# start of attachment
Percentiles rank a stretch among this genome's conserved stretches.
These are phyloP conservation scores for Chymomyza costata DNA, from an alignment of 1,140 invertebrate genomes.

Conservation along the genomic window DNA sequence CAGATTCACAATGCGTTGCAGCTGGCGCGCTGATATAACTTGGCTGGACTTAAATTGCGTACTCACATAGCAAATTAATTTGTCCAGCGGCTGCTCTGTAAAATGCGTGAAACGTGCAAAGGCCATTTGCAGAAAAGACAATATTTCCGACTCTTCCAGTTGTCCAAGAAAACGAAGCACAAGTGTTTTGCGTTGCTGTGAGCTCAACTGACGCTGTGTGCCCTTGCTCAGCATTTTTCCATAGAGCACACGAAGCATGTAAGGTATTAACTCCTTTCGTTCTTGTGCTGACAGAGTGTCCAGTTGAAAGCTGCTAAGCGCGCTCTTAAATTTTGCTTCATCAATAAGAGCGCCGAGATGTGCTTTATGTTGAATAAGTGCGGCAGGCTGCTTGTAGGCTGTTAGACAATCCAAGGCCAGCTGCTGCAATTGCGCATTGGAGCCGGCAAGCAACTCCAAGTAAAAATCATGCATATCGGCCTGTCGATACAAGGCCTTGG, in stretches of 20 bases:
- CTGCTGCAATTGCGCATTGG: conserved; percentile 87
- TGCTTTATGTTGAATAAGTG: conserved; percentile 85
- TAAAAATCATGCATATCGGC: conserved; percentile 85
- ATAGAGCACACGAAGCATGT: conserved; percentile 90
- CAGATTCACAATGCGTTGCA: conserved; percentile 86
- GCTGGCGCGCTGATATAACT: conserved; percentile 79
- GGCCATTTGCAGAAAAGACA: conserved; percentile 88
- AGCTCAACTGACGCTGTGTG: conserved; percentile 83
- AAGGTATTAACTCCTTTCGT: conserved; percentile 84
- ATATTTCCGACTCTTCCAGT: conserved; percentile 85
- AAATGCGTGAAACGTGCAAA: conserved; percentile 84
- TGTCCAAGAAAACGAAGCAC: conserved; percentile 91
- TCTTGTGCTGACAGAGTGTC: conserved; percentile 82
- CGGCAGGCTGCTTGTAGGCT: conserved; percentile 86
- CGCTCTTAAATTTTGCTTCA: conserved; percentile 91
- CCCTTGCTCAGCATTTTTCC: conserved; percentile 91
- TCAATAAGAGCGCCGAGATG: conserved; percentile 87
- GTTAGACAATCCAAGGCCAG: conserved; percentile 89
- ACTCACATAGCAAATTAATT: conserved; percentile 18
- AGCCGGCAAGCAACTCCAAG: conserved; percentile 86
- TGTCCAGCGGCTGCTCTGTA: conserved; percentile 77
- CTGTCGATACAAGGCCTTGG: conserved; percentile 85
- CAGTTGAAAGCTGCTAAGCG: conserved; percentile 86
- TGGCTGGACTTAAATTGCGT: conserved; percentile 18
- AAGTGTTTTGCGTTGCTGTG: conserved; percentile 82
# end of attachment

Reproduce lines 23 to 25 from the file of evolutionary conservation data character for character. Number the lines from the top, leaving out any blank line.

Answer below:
- AGCCGGCAAGCAACTCCAAG: conserved; percentile 86
- TGTCCAGCGGCTGCTCTGTA: conserved; percentile 77
- CTGTCGATACAAGGCCTTGG: conserved; percentile 85